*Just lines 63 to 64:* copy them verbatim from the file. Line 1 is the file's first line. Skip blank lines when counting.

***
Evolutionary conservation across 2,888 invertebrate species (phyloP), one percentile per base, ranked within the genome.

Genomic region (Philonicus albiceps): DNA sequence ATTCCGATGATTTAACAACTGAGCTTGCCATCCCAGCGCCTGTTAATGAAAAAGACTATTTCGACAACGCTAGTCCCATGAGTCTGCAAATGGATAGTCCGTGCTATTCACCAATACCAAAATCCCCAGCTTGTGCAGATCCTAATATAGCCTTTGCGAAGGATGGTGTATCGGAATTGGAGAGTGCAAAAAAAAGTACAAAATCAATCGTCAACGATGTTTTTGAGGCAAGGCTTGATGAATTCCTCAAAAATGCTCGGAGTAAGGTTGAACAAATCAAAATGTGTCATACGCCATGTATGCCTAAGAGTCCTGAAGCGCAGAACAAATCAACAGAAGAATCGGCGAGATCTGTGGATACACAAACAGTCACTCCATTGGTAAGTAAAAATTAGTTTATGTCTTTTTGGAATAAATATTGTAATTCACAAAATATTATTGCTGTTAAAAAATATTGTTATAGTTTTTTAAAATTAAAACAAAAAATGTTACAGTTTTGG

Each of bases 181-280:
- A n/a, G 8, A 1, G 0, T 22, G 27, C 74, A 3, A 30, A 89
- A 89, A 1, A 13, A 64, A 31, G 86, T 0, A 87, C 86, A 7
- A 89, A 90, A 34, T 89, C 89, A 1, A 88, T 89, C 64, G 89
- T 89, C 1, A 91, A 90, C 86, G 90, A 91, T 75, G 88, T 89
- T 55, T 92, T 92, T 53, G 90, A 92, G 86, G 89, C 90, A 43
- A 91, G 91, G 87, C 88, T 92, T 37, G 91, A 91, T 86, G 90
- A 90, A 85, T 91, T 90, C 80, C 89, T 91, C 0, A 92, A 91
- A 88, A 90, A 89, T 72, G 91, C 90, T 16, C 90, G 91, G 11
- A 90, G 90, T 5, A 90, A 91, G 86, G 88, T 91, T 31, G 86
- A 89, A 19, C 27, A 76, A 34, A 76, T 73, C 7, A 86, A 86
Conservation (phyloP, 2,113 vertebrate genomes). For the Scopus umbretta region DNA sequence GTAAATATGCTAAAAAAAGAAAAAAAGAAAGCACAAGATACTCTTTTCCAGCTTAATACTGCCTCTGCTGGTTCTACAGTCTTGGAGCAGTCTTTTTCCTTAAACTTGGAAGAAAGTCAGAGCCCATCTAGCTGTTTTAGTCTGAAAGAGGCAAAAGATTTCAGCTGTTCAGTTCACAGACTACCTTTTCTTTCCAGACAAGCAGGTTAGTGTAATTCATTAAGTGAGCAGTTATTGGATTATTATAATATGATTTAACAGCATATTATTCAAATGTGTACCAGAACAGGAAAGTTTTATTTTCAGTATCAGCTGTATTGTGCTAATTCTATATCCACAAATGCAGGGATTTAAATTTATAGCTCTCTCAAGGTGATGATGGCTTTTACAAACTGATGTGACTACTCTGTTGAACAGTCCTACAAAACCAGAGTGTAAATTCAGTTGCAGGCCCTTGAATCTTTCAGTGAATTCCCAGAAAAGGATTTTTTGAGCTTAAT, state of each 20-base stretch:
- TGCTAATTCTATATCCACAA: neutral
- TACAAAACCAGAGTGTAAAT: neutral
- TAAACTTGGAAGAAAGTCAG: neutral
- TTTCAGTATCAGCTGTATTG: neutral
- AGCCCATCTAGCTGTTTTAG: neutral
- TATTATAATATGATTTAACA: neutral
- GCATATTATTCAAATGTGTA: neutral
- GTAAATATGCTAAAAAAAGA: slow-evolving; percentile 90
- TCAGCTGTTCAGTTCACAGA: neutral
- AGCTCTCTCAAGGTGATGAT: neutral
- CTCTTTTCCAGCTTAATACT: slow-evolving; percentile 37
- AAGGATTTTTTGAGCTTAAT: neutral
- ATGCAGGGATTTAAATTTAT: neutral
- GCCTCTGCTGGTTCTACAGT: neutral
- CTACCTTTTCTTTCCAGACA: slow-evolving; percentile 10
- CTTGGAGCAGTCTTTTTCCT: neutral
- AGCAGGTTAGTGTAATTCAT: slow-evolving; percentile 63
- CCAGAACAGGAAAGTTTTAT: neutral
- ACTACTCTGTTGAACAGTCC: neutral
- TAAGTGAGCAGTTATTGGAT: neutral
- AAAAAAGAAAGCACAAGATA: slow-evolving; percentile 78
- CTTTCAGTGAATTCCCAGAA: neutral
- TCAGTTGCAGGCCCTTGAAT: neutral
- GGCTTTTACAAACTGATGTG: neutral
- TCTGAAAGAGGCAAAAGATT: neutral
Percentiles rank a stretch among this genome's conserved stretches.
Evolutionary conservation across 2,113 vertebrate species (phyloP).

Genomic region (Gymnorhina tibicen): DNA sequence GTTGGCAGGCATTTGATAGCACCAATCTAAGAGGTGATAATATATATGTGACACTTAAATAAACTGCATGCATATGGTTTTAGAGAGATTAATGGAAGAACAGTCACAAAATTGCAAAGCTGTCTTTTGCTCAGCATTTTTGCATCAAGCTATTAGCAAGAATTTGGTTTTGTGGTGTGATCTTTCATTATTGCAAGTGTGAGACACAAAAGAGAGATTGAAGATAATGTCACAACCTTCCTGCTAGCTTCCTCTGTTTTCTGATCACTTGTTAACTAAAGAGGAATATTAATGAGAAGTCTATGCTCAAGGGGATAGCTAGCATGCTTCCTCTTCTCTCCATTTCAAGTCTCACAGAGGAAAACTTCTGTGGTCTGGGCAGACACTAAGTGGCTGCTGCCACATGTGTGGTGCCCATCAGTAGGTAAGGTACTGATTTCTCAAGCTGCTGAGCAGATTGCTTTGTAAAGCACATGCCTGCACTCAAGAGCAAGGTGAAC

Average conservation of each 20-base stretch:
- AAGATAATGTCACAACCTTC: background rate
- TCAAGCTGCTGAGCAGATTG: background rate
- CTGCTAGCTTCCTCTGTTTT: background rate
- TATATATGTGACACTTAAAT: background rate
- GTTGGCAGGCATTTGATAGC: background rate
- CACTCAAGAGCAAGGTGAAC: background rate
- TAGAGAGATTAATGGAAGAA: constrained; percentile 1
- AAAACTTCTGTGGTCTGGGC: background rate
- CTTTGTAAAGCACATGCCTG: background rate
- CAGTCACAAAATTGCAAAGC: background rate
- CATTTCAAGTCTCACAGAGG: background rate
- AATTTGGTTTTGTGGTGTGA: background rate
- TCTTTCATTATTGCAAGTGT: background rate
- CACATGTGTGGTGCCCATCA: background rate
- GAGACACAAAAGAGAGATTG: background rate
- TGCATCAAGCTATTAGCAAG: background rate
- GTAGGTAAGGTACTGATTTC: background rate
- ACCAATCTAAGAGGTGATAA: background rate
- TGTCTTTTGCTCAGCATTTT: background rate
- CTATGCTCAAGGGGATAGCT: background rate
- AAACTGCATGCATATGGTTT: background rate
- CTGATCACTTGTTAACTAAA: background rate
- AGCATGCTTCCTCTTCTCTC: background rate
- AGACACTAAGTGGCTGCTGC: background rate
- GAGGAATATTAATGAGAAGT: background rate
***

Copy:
- CTATGCTCAAGGGGATAGCT: background rate
- AAACTGCATGCATATGGTTT: background rate